Planning to buy some cordless tools? This article can help you buy better for less money. . . let me start with a story.
A few years ago I was part of a volunteer building crew working on cabins and outbuildings at a kids’ summer camp in cottage country, and the experience reminded me just how much a good set of cordless tools can increase what you accomplish in a day.
Cordless Tools Boost Productivity
I’d brought lots of cool new tools to share with the crew for the weekend building project, including three sets of cordless tool combo kits. These are tool collections offered by all manufacturers at special prices, but it wasn’t until I took a phone call the next week that I discovered just how valuable those combo kits were.
“When you left to go home with your tools on Sunday afternoon and we had to switch back to corded stuff for the rest of the day, productivity dropped right off,” lamented Bryan, camp manager. “When are you coming back again?”
With good cordless tools always within reach in my workshop, I’d forgotten how valuable they are. But the fact is, cordless tools can more than double the amount of work you get done in a day, and combo kits consistently offer the most value for your cordless tool dollar.
Combo Kits are King
The Ridgid 18-volt combo kit shown above is a typical case in point. This brand is one of a handful that are exclusive to Home Depot and I just checked the price of the current version of the five-tool kit. As of 15Dec2022 it’s selling for $299 USD or $447 CAD. It wasn’t that long ago that you’d have to pay nearly that much money for a good 18-volt drill in a cardboard box. Even today, you’ll pay one third this amount for just a good drill or impact driver. I have no reason to recommend Ridgid or any other brand, it’s just an example of the savings combo kits offer.
Most tool manufacturers offer pretty decent cordless combo kits, but this doesn’t mean that you can buy blind. The first thing to consider is tool voltage. In the world of cordless tools, voltage roughly equates to tool power, and for general-purpose applications like finishing your basement, building a deck or adding an addition to your home or cottage, go for an 18-volt system. It’s got enough power to replace corded tools for most jobs, yet modern 18-volt systems are also light enough not to be a burden in your hand. The best even come with a 20-minute battery charger.
The biggest drawback with cordless tools is the cost of replacement batteries. No tool battery lives forever, and new batteries can easily cost $100, $200 and even $300 each. Manufacturers offer substantial warranties to cover this risk, but none match the battery warranty offered by Ridgid. If you register yourself as a tool owner within 90 days of purchase, Ridgid offers a lifetime warranty on their batteries. When they stop working (and all batteries do), you can get free replacements forever.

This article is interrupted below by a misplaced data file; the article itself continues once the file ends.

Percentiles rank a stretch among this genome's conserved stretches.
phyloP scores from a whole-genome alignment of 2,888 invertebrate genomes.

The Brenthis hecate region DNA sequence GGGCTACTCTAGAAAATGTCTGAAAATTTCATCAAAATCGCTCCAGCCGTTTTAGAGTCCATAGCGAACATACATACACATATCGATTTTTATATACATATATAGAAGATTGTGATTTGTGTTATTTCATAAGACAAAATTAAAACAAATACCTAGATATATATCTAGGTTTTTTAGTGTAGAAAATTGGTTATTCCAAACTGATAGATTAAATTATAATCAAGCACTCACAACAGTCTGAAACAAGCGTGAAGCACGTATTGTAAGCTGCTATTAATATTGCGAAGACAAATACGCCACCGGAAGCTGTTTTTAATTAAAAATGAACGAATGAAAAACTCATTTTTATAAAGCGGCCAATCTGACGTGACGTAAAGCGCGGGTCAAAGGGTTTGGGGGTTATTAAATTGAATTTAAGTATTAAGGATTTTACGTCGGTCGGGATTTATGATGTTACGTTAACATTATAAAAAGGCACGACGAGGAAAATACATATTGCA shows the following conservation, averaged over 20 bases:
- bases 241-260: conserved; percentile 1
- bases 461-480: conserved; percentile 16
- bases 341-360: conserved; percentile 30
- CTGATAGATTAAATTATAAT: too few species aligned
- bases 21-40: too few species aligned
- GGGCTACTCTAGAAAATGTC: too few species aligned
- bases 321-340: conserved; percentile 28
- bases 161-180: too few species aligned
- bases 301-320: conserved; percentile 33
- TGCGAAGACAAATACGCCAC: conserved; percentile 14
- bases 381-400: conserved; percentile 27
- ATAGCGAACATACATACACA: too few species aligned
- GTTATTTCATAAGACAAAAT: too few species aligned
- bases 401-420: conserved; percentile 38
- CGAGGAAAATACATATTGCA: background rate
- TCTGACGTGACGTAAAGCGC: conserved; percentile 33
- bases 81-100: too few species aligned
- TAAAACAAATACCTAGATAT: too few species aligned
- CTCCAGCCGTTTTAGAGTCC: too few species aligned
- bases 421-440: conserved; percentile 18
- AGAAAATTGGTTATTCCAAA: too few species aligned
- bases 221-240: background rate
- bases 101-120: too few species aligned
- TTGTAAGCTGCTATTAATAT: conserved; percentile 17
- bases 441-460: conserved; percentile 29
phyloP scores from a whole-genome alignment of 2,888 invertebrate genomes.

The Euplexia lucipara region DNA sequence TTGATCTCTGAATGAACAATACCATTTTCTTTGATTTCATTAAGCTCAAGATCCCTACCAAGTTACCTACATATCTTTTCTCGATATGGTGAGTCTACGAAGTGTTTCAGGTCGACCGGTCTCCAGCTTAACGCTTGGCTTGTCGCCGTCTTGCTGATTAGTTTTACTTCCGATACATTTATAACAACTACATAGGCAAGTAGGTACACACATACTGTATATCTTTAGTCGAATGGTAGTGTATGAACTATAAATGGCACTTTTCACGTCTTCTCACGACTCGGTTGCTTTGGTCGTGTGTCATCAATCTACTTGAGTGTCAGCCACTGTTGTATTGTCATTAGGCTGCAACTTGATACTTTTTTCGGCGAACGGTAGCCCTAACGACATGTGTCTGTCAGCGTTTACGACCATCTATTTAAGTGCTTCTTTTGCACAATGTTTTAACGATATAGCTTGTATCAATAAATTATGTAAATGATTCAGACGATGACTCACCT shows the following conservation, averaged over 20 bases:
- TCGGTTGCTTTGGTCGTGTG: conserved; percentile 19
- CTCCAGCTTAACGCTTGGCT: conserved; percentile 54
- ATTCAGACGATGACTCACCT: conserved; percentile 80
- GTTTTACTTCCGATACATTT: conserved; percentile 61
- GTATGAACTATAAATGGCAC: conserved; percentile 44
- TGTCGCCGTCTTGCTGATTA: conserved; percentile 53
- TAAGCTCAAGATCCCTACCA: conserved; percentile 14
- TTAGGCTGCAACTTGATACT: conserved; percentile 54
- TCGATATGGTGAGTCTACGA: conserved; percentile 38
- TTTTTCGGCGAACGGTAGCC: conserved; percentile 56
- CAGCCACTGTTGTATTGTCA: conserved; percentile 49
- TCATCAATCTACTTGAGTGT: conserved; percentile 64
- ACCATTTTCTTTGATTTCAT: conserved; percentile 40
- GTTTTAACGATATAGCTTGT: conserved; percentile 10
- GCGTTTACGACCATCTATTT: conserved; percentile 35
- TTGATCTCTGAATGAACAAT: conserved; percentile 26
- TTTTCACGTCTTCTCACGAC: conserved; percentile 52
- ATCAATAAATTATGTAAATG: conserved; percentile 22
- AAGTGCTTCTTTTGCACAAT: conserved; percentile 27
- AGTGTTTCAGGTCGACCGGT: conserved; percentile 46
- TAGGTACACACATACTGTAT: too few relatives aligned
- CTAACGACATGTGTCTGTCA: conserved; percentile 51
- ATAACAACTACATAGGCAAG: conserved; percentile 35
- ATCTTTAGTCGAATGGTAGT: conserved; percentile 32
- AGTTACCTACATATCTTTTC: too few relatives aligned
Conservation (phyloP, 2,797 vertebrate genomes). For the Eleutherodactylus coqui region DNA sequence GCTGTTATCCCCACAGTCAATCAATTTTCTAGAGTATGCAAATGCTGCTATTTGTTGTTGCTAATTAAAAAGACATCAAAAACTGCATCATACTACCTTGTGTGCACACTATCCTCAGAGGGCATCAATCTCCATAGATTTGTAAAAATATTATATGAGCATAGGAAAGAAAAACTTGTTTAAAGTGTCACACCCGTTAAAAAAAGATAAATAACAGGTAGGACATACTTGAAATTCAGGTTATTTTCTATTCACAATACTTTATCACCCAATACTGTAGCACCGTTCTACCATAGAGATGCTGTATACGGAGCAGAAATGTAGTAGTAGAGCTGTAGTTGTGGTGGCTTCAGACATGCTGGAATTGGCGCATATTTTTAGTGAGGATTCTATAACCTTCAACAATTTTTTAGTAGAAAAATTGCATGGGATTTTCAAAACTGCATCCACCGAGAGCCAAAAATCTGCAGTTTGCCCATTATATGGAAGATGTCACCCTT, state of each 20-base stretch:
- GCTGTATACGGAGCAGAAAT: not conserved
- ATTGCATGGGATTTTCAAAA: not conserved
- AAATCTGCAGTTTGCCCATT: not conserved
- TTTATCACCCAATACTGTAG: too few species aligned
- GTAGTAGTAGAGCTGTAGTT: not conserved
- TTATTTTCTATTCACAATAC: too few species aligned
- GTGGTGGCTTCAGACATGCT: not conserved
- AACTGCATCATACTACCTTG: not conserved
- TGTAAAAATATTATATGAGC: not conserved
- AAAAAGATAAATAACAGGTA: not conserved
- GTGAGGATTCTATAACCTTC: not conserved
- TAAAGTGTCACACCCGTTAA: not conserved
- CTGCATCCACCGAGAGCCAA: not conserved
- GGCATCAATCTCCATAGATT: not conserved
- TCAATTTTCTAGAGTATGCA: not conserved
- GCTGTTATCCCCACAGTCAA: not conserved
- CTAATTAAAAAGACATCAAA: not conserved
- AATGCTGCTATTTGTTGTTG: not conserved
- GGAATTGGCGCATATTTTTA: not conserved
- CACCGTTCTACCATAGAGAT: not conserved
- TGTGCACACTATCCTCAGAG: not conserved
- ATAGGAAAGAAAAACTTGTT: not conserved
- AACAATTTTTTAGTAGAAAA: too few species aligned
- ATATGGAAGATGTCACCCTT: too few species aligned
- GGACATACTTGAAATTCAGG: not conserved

Understanding Tool Voltage
DEWALT is unique in the tool world in that they advertise cordless tools as having 20 volts, not 18. This does not say anything about tool power because all 18 volt batteries put out 20 volts at rest, and 20 volt DEWALT batteries put out roughly 18 volts under load. The difference in these numbers is all about how voltage is measured, and not that DEWALT 20 volt stuff is any more powerful than all the other 18 volt tools out there. Below you can see me measuring voltage output from an 18 volt Milwaukee battery pack at rest.
Understanding Battery Capacity
Another key cordless combo buying issue is the amp-hour capacity of batteries. This is poorly understood by most people, but it’s enormously important because it determines how much work a tool does between charges.
If voltage translates to the horsepower of a cordless tool, then the amp-hour rating of the battery is the size of the gas tank. The smallest 18-volt cordless tool batteries these days carry a measly 1.3 amp-hour rating. The biggest batteries are whopping 12.0 amp-hour units. That means more than 9x as many screws driven, boards cut and holes drilled between charges. Yes, 9x.
Mike was one of the guys on that kids’ camp building crew, and after he borrowed one of my cordless impact drivers to work on a dock, he came back all smiles. “I took one of those big batteries with me because I’d be driving 4-inch deck screws and didn’t want to walk back to the charger,” explained Mike, “but that first battery never ran out. I can hardly believe how long that thing ran.”
Like I said, amp-hours really matter.
For years power tool companies didn’t advertise amp-hour battery ratings, but that’s changed. And as manufacturers begin playing one-upsmanship on the issue of amp-hour battery capacity, you’ll know what to look for.
Ryobi is Unique
Ryobi cordless tools have consistently offered amazing value for the dollar, and they’ve done this for years. Like Ridgid, Ryobi is sold only at Home Depot. In fact, both Ridgid and Ryobi brands come from the same parent company, an outfit called TTI. I even know professionals who swear by Ryobi. They’re so economically priced that they’re more or less disposable in the rough-and-tumble world of professional building.
If you’ve got more than just a picture to hang in your house, and you want to max your productivity by going cordless, then you’ll save money and hassles with a good combo kit. Just be careful whom you lend it to. You might get invited to more volunteer building jobs than you bargained for.
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